Cognitive Times

Your source for news and thought on artificial intelligence, the Internet of Things, big data, and other technology-related fields.


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How Far Will the Deep Learning Evolution Take AI?

Most world-changing discoveries follow an evolution of improvements after their “Big Bang” moments.

The Wright brothers’ discovery — claimed by the Scientific American as the “birth of flight” — set off an era of aerospace research that delivered technical and commercial innovations within a few decades of the first flight.

Many pundits are labeling Professor Geoffrey Hinton’s recent success with deep learning and deep neural networks as the rebirth and Big Bang moment for artificial intelligence (AI).

The peak of AI has been described as the ability to accomplish scientific discovery, create art, and beat FIFA world champions. However, would a series of incremental innovations from here onward lead AI to this level of sophistication?

Winning “Jeopardy!”

First, it’s necessary to look at the real-world problems that current AI can solve.

Today’s AI research agenda is focused around deep learning. Deep learning systems learn from large data sets to solve a specific task at hand. Deep neural networks can learn complex functions to solve intricate problems, but only within certain parameters.

This specificity to a task has earned it the nickname “narrow AI.” Don’t be fooled by the limiting nomenclature: Narrow AI can easily outperform a human expert when the rules are defined and static, no matter how complex they are.

For example, AI program AlphaGo has become the best player in Go, an incredibly sophisticated game, because Go is played using set rules. The ability of neural networks to represent any function with arbitrary precision provides a powerful premise.

Professors Henry Lin at Harvard and Max Tegmark at MIT believe the universe is governed by a tiny subset of all possible functions. Therefore, to represent universal activities, deep neural networks don’t have to approximate every possible mathematical function, just a small subset of them.

Is the mathematical, data-driven approach alone enough to represent the complex world we live in? Dr. Scott Niekum, director of the Personal Autonomous Robotics Lab (PeARL) at the University of Texas at Austin, has doubts.

“Purely data-driven approaches such as deep learning have significant limitations. These approaches cannot easily incorporate high-level human insight into complex tasks, nor are they applicable when data is limited, as is the case for many real-world problems,” he said. “More importantly, deep learning is only one tool in the AI toolbox — it is very good at solving a particular set of problems, but does not directly address many important issues, such as long-term planning.”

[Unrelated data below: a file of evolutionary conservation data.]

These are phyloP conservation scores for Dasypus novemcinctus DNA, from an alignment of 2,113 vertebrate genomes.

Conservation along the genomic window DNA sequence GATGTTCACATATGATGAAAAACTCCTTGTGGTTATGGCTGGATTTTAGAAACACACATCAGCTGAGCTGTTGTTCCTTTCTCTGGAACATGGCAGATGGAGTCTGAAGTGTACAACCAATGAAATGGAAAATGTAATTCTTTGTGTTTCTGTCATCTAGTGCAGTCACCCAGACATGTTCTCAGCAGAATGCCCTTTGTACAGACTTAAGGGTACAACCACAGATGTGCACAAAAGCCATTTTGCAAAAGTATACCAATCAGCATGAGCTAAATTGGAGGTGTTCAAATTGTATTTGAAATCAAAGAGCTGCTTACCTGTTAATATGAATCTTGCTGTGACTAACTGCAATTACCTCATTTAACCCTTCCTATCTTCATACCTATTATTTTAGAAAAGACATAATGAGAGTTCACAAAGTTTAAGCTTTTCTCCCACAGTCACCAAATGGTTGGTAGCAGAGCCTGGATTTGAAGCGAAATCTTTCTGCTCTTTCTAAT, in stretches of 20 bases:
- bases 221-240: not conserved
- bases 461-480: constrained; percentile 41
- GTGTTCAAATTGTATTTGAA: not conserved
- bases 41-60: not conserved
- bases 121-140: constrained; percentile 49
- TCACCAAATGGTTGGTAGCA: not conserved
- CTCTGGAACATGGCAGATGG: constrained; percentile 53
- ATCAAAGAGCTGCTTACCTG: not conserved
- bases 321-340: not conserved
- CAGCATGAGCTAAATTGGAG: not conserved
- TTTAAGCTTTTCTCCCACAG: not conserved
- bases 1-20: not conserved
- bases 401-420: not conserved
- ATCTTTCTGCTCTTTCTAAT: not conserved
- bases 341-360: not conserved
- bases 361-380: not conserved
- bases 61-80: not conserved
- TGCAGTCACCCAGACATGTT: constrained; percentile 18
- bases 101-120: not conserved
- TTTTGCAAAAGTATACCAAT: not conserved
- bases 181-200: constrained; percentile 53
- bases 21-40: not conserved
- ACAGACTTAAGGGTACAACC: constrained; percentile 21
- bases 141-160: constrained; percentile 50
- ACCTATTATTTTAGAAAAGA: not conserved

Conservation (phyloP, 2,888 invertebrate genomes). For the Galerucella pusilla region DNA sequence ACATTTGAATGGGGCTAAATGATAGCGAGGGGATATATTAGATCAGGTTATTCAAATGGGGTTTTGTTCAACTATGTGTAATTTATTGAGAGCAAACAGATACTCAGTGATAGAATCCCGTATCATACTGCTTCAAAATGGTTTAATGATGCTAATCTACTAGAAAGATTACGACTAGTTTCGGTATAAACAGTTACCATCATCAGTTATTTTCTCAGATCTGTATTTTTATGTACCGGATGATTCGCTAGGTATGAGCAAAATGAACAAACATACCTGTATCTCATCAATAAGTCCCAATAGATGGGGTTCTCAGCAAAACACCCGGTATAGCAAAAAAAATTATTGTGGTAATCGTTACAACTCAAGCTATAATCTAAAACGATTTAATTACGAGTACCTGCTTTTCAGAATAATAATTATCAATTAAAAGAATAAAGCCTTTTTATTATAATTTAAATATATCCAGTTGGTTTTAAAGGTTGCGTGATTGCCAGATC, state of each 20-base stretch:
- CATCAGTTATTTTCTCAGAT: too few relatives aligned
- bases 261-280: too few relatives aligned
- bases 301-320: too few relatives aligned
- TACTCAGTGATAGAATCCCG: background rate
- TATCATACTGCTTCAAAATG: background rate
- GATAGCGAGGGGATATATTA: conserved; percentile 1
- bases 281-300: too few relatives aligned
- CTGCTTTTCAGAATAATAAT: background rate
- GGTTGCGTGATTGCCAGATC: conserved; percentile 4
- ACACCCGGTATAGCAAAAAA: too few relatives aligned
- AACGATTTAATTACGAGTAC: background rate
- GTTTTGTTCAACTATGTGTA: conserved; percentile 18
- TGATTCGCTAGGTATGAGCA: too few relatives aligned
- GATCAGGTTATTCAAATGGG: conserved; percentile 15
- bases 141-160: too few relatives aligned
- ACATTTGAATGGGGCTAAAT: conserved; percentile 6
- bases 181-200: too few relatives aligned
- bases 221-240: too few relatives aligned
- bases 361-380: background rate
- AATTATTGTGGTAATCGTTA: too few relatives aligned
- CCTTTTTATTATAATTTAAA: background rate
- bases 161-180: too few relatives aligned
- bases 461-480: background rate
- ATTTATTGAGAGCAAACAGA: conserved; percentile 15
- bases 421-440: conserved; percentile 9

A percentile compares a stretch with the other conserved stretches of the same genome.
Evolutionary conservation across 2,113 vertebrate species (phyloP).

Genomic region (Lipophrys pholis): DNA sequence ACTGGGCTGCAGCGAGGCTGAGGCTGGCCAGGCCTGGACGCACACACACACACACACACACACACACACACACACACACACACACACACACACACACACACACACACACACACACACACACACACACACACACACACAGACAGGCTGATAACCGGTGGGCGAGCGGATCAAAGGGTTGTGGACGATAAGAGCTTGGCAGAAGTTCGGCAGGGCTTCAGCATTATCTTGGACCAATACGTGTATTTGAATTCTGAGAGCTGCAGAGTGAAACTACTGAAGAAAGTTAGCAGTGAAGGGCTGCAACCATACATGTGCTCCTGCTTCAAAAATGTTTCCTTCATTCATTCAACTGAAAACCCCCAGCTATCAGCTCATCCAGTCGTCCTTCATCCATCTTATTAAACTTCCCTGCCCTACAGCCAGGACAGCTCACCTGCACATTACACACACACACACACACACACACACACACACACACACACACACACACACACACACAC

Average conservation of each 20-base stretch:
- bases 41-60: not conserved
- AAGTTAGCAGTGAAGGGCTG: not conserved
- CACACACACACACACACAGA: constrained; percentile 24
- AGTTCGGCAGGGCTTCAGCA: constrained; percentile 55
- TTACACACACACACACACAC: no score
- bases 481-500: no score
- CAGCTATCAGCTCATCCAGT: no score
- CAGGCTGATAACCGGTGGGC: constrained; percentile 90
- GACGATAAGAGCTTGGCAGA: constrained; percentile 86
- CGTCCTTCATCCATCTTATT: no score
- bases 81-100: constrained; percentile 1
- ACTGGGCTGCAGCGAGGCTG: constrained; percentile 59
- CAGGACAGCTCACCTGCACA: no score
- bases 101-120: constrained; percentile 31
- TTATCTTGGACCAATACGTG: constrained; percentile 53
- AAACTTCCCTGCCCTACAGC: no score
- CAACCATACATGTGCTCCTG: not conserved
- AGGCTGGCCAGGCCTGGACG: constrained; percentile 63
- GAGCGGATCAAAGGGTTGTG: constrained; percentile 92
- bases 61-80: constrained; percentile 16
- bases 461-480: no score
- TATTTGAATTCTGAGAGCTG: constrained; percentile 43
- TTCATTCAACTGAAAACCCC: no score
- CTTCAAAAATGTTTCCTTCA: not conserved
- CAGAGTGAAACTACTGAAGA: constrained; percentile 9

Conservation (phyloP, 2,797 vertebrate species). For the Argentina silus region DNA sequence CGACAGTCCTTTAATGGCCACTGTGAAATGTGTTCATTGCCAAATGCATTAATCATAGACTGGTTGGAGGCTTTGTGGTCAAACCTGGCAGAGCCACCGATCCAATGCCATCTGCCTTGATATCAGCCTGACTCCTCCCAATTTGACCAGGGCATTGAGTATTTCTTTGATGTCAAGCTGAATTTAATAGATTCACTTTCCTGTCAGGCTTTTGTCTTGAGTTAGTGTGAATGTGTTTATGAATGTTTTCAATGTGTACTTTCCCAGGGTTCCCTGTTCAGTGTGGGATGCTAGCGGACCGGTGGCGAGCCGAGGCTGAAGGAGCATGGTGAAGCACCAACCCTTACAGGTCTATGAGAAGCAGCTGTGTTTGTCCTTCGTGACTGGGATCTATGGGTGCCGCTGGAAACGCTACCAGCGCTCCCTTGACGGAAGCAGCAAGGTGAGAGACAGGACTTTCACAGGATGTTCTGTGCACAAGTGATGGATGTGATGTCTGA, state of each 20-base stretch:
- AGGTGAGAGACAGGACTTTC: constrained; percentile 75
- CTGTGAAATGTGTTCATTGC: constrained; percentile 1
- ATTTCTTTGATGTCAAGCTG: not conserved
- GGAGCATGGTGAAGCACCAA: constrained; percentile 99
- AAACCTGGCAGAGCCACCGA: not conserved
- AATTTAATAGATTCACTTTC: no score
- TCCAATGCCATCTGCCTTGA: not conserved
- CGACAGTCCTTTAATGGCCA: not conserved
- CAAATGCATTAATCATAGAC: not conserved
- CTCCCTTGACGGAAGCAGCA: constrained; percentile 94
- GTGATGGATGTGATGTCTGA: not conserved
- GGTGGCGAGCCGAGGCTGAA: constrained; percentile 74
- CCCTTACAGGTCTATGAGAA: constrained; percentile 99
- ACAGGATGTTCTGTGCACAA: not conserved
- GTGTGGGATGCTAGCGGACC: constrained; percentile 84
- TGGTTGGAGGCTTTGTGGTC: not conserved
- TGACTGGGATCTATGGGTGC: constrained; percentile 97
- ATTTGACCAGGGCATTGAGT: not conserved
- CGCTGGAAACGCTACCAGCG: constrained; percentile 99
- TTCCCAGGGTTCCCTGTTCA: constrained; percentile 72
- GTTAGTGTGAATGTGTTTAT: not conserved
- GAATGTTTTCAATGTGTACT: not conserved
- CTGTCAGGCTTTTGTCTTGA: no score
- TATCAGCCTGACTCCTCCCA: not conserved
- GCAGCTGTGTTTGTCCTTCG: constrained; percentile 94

Flustered by Nursery Rhymes

Deep learning is still delivering impressive results on narrow problems, however, and is also helping adjacent fields overcome major limitations.

For example, natural language processing has gotten a boost since parsers started leveraging machine learning (Google Translate’s use of deep neural networks resulted in its biggest improvements in a decade).

Deep learning solves the problem of finding human experts for time-consuming data input by automating perception, rules definition, feature discovery, and knowledge acquisition.

However, more work is required to recreate human-like semantic understanding of complex actions.

Professor Bruce Porter, former Chair of Computer Science at the University of Texas at Austin, elaborated, “Machine learning researchers have a remarkable track record of successfully applying their techniques for finding statistical correlations to tasks, such as natural language processing, that seem to require so much more than simple statistical correlations. But, I’m skeptical that these techniques will extend to natural language understanding.”

Aspirational, broader AI systems would have human-like reasoning skills combined with machine scale to process data.

To illustrate, consider the nursery rhyme: “Jack and Jill went up the hill to fetch a pail of water.”

A modern system can answer “Where did Jack and Jill go?” as the information is explicitly stated in the corpus. AI is now learning to answer questions like, “Are Jack and Jill still at the top of the hill?” demonstrating inductive reasoning.

Mastering these pathways is how modern knowledge retrieval systems are growing smarter. However, an AI system would be unable to describe how Jack and Jill retrieved the water, as it requires background information not specified in the rhyme. The next frontiers for AI researchers are matching humans’ abilities in abductive reasoning and building a symbolic structure.

Professor Bruce Porter

What Will AI Grow Up to Be?

Researchers dream about creating AI that can reason deeply, learn from the environment, and make decisions with limited data. That said, expanding narrow AI to reach its full potential may prove more worthwhile than systems with broader intelligence.